Breaking the sound barrier: On Oct. 14, 1947, Chuck Yeager exceeded the speed of sound in an aircraft for the first time. He broke the barrier inside a Bell X-1 aircraft called "Glamorous Glennis," named after his wife. The milestone was kept secret for some time out of fear that the Soviets or others would take advantage.

X-plane research: The series of experimental planes (which began with the X-1 that Yeager piloted) has continued for many more generations, with most of the research taking place at Edwards, according to NASA. This included a series of flights to go far as much as six times beyond the sound barrier, culminating in the X-15 program that flew so high that some of its pilots went into space.

Landing the space shuttle: The space shuttle was an unusual spacecraft, in that it never flew an unpiloted flight in space. That was the job of John Young and Bob Crippen, two NASA astronauts who tested it out between April 12 and 14, 1981. Edwards was used as a backup landing facility and hosted dozens of other space shuttle landings.

The North American X-15 settles to the lakebed after a research flight from what is now the NASA Dryden Flight Research Center, Edwards, Calif. (Image credit: NASA)

Modern days

Much of Edwards' work today remains under wraps due to the secret nature of its mission, but the base's website acknowledges that it has helped with efforts such as the recent wars in Afghanistan and Iraq, and the war of terrorism more generally.

One notable program was the single-seater Lockheed Martin X-35, which was tested at Edwards Air Force Base and is now used by the military under the name Lockheed Martin F-35B Lightning II.

“The turbojet revolution, the space revolution, the systems revolution and now the unmanned aircraft systems revolution have imposed seemingly insurmountable obstacles. Each barrier, however, has been overcome through a combination of technical aptitude, daring ingenuity and skillful management,” according to Edwards' website.

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Elizabeth Howell
Staff Writer, Spaceflight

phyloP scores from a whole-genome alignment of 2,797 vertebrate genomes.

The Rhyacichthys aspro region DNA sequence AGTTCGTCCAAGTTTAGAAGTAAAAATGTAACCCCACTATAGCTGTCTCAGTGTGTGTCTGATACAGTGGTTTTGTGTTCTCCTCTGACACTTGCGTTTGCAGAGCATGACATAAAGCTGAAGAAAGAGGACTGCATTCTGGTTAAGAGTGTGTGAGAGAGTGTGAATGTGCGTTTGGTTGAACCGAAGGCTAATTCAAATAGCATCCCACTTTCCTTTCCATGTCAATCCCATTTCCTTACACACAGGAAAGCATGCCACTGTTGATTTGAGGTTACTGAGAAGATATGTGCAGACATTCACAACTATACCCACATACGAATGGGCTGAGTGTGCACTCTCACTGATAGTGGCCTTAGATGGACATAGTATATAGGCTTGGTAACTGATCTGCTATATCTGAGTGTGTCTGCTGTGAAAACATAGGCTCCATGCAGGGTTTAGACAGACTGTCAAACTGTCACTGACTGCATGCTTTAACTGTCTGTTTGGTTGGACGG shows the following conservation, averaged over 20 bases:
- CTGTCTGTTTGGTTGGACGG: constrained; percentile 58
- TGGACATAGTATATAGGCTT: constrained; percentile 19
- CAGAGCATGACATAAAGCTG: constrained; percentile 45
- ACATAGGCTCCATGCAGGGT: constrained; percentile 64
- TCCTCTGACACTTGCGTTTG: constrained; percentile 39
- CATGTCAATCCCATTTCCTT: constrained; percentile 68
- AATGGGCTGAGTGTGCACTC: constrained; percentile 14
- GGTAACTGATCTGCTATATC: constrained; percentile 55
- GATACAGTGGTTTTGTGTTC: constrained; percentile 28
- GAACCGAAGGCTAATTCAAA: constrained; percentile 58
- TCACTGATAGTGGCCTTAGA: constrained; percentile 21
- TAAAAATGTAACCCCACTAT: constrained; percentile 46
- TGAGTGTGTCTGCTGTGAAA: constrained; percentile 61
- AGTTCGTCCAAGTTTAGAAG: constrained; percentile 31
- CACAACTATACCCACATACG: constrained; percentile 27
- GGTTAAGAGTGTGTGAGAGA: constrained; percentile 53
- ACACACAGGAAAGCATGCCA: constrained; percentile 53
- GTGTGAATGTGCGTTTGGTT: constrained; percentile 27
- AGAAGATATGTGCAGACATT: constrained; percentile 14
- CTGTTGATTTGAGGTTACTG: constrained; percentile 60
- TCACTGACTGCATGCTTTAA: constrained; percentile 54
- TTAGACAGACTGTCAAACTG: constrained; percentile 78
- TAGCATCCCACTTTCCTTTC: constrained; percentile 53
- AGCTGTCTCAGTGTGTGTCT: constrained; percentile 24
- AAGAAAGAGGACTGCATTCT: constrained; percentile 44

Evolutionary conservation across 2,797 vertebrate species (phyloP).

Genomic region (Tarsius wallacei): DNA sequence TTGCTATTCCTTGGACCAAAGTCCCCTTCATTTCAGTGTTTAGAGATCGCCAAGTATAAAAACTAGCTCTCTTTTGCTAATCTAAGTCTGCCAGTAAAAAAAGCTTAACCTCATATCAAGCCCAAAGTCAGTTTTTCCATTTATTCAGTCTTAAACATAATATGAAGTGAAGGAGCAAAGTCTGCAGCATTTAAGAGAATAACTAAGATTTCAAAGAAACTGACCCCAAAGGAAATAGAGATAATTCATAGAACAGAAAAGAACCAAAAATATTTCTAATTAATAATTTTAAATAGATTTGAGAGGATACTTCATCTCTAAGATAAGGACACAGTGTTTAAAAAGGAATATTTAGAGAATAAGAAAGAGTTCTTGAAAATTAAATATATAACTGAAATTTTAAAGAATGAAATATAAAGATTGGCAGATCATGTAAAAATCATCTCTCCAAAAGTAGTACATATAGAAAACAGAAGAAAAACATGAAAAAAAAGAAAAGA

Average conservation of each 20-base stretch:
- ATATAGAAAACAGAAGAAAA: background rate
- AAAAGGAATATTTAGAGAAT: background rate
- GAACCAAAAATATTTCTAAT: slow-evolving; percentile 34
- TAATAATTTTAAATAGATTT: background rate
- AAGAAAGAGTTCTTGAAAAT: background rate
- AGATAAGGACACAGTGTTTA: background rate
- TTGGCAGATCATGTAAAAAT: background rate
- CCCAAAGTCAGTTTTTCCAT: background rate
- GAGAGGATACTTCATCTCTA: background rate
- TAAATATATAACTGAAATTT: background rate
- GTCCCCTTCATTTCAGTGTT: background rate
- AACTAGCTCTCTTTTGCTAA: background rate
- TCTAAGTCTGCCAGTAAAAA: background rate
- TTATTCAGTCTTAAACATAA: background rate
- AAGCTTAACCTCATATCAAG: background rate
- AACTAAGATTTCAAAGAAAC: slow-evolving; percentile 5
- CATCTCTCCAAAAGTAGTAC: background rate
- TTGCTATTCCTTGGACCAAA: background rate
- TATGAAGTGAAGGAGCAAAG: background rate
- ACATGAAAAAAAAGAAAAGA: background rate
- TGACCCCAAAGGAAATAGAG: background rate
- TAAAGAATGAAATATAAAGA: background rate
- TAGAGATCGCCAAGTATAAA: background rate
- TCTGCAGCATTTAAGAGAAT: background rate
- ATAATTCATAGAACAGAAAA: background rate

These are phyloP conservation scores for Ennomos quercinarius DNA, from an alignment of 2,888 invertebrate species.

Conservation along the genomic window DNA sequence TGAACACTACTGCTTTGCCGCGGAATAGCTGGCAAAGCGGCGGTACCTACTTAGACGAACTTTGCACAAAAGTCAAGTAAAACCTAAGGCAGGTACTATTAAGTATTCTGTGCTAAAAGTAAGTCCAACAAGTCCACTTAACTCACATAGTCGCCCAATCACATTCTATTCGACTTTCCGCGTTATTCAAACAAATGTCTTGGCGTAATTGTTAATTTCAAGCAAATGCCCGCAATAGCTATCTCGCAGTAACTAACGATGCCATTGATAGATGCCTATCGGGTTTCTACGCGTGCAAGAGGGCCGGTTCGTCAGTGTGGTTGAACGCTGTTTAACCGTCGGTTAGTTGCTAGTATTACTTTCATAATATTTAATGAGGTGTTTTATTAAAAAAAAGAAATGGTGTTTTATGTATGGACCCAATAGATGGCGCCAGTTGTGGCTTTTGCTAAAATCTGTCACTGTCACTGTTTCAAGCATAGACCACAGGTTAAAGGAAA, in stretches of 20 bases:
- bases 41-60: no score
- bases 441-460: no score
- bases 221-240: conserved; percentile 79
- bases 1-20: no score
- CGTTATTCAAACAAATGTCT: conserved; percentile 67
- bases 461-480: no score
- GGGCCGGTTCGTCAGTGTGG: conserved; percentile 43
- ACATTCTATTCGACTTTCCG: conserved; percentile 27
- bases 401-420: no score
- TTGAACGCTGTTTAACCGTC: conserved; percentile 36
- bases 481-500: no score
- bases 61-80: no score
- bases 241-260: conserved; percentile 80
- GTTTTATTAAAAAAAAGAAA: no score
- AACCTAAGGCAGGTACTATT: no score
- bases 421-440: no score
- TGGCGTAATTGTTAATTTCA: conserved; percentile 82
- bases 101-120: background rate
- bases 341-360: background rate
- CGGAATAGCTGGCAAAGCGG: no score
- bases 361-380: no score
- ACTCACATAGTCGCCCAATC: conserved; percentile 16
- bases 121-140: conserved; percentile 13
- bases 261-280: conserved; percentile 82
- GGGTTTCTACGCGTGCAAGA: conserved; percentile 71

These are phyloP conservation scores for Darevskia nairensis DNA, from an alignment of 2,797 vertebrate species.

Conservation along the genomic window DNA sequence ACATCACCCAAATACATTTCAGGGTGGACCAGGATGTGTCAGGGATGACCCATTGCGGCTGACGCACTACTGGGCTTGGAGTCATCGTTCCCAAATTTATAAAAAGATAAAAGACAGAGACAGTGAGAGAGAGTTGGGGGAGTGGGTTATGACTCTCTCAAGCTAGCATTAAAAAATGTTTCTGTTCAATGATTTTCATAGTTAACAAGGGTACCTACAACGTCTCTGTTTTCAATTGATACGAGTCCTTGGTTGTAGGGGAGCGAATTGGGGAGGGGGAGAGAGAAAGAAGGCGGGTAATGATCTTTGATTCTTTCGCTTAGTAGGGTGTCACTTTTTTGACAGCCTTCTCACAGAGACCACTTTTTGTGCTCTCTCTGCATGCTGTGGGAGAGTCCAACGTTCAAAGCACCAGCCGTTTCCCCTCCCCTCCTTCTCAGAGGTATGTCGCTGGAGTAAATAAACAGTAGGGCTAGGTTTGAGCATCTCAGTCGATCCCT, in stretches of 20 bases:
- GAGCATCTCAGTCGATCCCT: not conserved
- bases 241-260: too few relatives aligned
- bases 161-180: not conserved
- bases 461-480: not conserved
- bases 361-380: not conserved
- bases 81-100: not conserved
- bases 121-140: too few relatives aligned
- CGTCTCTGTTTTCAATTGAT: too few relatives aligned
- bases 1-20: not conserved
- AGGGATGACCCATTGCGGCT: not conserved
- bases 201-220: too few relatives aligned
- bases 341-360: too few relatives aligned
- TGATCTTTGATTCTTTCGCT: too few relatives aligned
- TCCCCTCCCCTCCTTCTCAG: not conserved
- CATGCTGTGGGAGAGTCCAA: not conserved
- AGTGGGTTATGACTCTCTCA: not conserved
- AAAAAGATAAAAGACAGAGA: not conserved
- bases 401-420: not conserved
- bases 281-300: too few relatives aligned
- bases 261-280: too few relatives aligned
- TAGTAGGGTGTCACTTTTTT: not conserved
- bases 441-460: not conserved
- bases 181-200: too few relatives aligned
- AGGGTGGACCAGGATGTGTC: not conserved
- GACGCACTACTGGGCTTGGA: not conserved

Elizabeth Howell (she/her), Ph.D., is a staff writer in the spaceflight channel since 2022 covering diversity, education and gaming as well. She was contributing writer for Space.com for 10 years before joining full-time. Elizabeth's reporting includes multiple exclusives with the White House and Office of the Vice-President of the United States, an exclusive conversation with aspiring space tourist (and NSYNC bassist) Lance Bass, speaking several times with the International Space Station, witnessing five human spaceflight launches on two continents, flying parabolic, working inside a spacesuit, and participating in a simulated Mars mission. Her latest book, "Why Am I Taller?", is co-written with astronaut Dave Williams. Elizabeth holds a Ph.D. and M.Sc. in Space Studies from the University of North Dakota, a Bachelor of Journalism from Canada's Carleton University and a Bachelor of History from Canada's Athabasca University. Elizabeth is also a post-secondary instructor in communications and science at several institutions since 2015; her experience includes developing and teaching an astronomy course at Canada's Algonquin College (with Indigenous content as well) to more than 1,000 students since 2020. Elizabeth first got interested in space after watching the movie Apollo 13 in 1996, and still wants to be an astronaut someday. Mastodon: https://qoto.org/@howellspace